CHICAGO – Two million dollars, if counted out in a stack of $100 bills, would stand 86 inches tall. So if the Denver Nuggets want Nate Robinson to make a really splashy entrance at the news conference announcing his signing, they could have the explosive, 5-foot-9, three-time NBA Slam Dunk champ vault over his estimated salary for 2013-14 (while hoping it doesn’t take him 14 tries to get it right).
Robinson does splashy pretty well, and for a Denver team in need of bodies, pace, points production and excitement, the expected signing of the pocket-rocket combo guard on a two-year deal worth $4.03 million looks to be a solid fit.
Andre Iguodala and Corey Brewer are gone, Danilo Gallinari might be out for a good chunk of the season and a backcourt built around Ty Lawson’s blistering speed should be able to run through its gears with only minor adjustments when the Nate Show subs in.
But as always with Robinson, there are reasons why he keeps a suitcase packed, why he’ll be donning his sixth team’s uniform in less than five years this October.
They’re essentially the same reasons the Chicago Bulls passed on bringing him back, despite a one-year stay in which he proved himself to be indispensible to the Bulls’ trudge to the postseason’s second round. With Derrick Rose sidelined from start to finish in 2012-13 in his big rehab/tease following ACL surgery, Robinson played in all 82 games, starting 23. His 2,086 minutes logged, 921 field-goal attempts and 1,074 points all were his second-biggest numbers in those categories in his eight-year career.
In the playoffs, with Kirk Hinrich (calf) going down, Robinson started eight of Chicago’s 12 games. He put up real starter’s numbers then – 16.3 ppg, 4.4 apg, 33.7 mpg – and turned in one of the postseason’s most memorable performances with 34 points (23 in the fourth quarter) of a triple-overtime victory over Brooklyn. He had 27 in the Game 1 upset at Miami in the East semifinals, but withered under the Heat’s defensive attention, making just 14 of his final 50 shots in the last four games.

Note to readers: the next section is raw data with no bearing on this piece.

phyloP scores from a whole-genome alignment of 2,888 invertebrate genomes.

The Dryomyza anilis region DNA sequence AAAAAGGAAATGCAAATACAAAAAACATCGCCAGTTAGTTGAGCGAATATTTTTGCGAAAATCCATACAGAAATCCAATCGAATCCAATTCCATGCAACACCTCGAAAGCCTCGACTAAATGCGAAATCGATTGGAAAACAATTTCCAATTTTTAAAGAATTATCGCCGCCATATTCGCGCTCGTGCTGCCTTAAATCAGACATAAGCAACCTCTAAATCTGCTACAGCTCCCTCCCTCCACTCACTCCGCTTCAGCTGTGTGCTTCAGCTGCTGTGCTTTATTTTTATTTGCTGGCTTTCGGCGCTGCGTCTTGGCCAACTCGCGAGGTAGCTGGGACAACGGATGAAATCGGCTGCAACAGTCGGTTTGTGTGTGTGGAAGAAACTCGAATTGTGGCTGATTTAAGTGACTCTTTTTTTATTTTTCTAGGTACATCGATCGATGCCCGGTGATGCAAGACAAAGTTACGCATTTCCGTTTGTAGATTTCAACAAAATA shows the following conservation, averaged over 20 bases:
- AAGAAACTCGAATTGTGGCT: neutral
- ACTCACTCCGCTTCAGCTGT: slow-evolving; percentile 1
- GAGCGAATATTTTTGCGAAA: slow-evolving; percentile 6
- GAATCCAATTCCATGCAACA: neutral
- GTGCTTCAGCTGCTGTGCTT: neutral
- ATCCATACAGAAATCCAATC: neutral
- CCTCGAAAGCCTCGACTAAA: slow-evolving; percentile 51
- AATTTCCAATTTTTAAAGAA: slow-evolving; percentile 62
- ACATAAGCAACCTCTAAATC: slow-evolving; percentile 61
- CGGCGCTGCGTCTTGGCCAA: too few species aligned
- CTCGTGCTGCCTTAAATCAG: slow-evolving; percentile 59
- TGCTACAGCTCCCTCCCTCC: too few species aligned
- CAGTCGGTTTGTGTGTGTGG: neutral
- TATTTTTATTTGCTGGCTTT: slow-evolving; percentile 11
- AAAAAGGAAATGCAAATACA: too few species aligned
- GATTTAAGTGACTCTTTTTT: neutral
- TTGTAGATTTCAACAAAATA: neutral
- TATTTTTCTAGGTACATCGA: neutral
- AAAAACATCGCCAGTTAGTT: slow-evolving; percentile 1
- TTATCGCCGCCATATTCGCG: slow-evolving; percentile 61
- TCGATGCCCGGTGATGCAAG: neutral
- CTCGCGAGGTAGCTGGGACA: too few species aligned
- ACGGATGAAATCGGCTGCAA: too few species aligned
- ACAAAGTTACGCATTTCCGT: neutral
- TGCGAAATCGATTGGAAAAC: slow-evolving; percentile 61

The Bulls’ players and coaches appreciated Robinson’s heroics, whether driven by his ball-dominating habits or now, because with Rose, Hinrich and Luol Deng eventually unavailable, Chicago’s options were limited. Coach Tom Thibodeau for much of an injury-riddled season was able to virtually plug Robinson into Rose’s role – heavy minutes, shot-seeking ways, bail-out freedom deep in shot clocks, defensive leniency, all the D-Rose amenities – and, as an emergency starter, he thrived.
It seemed evident after his playoff performances that Robinson’s price had risen beyond the Bulls’ budget. Particularly when they committed their mini-mid-level salary cap exception to Milwaukee’s Mike Dunleavy at the start of free agency. Even at a veteran’s minimum salary, though, the chances of Robinson being back in Chicago were almost nil.
Here’s the problem: With Rose returning this fall and, if healthy, ramping up to average his usual 35-37 minutes, Robinson would go back to scrounging for playing time. The Bulls are committed to Hinrich to back up both guard spots (Jimmy Butler is the likely starter at shooting guard) and, as the third point, second-year man Marquis Teague, whose demeanor is better suited to long stretches of pine.
As a Rose understudy pressed into duty, Robinson was perfect. As a supporting cast member required to know his role and remain patient, that would be chafing waiting to happen. He was a big part of the Bulls’ 2012-13 season but if he were a big part of 2013-14, something again would have gone seriously wrong.